Postmortem: Adam Jones Productions’ Word Builder

A Postmortem on the recently developed Flash project from Adam Jones Productions.


With the recent release of the Flash game Sandbagz: Medeval! here at Adam JonesProductions we want to keep the momentum going by releasing another game wedeveloped. This brings us to the game WordBuilder and in many ways it is largely different from Sandbagz. Even though WordBuilder has little in common with our previous game it was still done bythe same team that worked on Sandbagz;with exception of the artist. At Adam Jones Productions we like to makeourselves varied in the genres we tackle from action, puzzle, adventure, and soon. The company wants to show that we are capable of going from one side of thespectrum to the other without any hiccups. Without further ado, here is asummary of development of Word Builder.


What Went Right?

ActionScript Programming

Jordan was the lead, main,and only programmer on Word Builder’s development time. Overall the developmentof Word Builder went smoothly. Since the game takes place by dropping tiles onto a grid, Jordan startedby building a functional grid system for the each wordblock’s placement. Also he was able to gothrough and build the overallfunctionality of the game with moderate ease. While he did hit some bumps inthe road he was able to solve the problem quickly and move on to the next partof the project.

The Audio & Art Assets

Here at Adam JonesProductions we pride ourselves on the quality of the games we release for eachgame we produce. When programming a sophisticatedpuzzle game we in turn want art and an interface that reflected that look. Incomes Roa to design and create all the art assets for the game. Roa has hasa unique style that sets himapart from other artists. Every piece of art asset was able to reflect thesophistication of Word Builder’s persona.

Since Word Builder wasdifferent from Sandbagz the music had to reflect that idea; ergo no beatboxingfor the soundtrack. As much as we wanted it this game had to contain an audiotrack that would let the player think calmly to execute words in Word Builder.Dieppa, who did the audio for Sandbagz, came onto the project with an audiotrack that was a good fit into Word Builder. Using Sony Acid Pro Dieppa wasable to engineer an audio track that featured pianos playing in the background.A looping song with a nice, smooth, calming air aimed to encourage the playerto slow down and think while creating words.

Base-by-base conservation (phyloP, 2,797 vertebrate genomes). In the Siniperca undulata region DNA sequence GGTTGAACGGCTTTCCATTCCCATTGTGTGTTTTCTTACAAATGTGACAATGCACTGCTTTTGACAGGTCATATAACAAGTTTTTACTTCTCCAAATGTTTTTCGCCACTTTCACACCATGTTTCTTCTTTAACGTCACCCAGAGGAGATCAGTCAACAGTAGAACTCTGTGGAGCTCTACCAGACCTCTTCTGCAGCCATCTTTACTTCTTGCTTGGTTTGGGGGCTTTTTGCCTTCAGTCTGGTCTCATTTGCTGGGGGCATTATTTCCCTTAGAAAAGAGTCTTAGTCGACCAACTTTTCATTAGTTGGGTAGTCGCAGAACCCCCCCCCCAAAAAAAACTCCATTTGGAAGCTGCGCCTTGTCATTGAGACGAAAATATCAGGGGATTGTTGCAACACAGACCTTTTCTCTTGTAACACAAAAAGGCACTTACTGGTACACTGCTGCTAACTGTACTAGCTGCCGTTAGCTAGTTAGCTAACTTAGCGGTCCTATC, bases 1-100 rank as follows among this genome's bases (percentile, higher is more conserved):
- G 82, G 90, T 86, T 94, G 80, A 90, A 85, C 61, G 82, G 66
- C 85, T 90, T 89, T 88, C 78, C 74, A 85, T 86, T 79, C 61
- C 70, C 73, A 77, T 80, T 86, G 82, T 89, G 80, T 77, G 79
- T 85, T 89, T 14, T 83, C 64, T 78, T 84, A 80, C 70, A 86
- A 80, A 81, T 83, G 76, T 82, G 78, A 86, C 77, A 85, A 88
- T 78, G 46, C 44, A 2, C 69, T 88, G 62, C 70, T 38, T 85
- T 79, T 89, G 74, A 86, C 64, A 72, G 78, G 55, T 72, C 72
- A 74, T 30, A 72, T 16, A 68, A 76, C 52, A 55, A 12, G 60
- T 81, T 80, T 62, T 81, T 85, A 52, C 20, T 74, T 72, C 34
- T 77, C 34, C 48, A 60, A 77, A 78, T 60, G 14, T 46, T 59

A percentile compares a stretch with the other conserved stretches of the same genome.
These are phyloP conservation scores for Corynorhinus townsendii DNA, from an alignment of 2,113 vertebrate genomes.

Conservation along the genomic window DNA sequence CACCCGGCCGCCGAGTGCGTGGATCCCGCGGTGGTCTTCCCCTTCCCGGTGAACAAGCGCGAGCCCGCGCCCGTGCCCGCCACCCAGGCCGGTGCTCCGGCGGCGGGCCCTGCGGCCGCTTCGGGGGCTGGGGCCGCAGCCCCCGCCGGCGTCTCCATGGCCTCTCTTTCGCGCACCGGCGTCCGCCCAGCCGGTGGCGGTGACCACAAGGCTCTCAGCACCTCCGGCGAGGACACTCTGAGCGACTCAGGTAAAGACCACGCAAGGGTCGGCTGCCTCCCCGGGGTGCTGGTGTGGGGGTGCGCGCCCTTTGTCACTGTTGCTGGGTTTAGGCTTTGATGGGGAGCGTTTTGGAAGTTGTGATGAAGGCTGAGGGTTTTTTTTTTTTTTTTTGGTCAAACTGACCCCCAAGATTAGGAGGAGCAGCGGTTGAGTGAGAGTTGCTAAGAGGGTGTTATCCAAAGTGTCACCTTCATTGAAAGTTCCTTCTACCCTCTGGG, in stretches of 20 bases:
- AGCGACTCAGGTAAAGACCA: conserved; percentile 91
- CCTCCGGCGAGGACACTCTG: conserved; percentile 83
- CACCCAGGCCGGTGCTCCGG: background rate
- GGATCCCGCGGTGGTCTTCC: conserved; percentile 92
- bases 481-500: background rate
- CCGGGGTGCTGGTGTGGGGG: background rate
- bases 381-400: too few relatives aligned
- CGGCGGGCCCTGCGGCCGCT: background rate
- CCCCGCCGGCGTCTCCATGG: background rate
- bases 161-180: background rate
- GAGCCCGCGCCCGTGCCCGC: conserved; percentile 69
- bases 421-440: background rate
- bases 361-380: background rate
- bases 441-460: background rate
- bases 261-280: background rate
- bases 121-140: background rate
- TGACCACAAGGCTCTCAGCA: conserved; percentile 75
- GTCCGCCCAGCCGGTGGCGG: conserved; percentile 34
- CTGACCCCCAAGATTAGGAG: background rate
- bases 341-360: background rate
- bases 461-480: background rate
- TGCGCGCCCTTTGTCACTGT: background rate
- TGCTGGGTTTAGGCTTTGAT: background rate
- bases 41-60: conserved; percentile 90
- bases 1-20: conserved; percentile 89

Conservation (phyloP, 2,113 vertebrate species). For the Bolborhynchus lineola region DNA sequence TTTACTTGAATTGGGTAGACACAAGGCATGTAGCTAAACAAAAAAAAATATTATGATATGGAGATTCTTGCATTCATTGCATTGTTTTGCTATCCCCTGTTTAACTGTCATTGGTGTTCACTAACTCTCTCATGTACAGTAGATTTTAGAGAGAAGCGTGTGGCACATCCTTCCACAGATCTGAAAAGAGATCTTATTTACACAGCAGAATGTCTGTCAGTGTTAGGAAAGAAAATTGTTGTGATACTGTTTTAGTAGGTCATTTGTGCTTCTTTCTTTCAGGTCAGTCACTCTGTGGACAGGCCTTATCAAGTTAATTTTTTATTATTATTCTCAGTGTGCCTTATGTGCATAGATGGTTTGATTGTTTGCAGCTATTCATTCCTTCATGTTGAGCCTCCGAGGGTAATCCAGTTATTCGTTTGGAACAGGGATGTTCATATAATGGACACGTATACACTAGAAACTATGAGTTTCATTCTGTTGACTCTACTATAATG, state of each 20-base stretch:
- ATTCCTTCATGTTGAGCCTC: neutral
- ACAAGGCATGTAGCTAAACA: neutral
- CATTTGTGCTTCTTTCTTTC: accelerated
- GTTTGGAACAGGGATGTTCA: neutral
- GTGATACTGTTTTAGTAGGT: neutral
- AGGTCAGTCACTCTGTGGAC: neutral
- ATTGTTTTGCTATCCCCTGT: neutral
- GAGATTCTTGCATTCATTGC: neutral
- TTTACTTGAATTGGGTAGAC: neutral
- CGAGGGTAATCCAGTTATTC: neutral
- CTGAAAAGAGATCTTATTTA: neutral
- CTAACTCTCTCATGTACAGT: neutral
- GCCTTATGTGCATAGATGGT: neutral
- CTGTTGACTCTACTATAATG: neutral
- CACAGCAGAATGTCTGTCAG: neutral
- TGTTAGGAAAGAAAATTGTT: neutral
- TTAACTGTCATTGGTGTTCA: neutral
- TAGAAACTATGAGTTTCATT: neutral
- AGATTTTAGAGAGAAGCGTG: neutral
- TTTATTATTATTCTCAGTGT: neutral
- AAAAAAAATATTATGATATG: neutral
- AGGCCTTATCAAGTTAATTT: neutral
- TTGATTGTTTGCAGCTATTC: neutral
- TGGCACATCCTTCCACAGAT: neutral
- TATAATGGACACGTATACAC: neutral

What Went Wrong?

Functionality in ActionScript

At first we created a grid and then created the tiles, and originally wewould have the tiles drag-and-dropped onto the grid itself. However, twoproblems arose.  One: having the tilesreference the grid location was a challenge. Two: the layering itself with sometitles appearing behind other tiles regardless of the z-loc. The way we fixedthis problem was by using a sleight of hand technique where the tiles wouldrepresent a trigger that would change the grid square from being an emptysquare to a square with a letter in it according to the tile dropped. Thissolved the layering issue as well as the referencing problem.

The Differences from Sandbagz and Word Builder

It is quite obvious that WordBuilder is on the opposite side of spectrum from Sandbagz as a game.  Sandbagz was an action game and WordBuilder being a puzzle game, respectively. Programming a straight forwardsimple action game can coincide with how a programmer can code the base syntaxlogic. However, programming a puzzle game brings a lot more complexity to thelogic; e.g. as we stated before referencing the grid locations was a difficultfeat to overcome.



Overall, working on WordBuilder was a different experience for the team at Adam Jones Productions.The approach to programming the game was more complex, and the music was a bitmore sophisticated. Here at Adam Jones Productions we believe we were able toshow off that we are not just programming action games all the time; we candefinitely develop a variety of genres.


Programmer – Jordan Card

Artist – Michael Roa

Audio – Andrew Dieppa

QA Lead – Andrew Dieppa

QA Testers – Matthew Santiago, Mike Albanese, Claudia Rolle

Producer/Game Designer – Adam Jones

Programs Used

Adobe Flash 4

Sony Acid Pro

Adobe Photoshop 4


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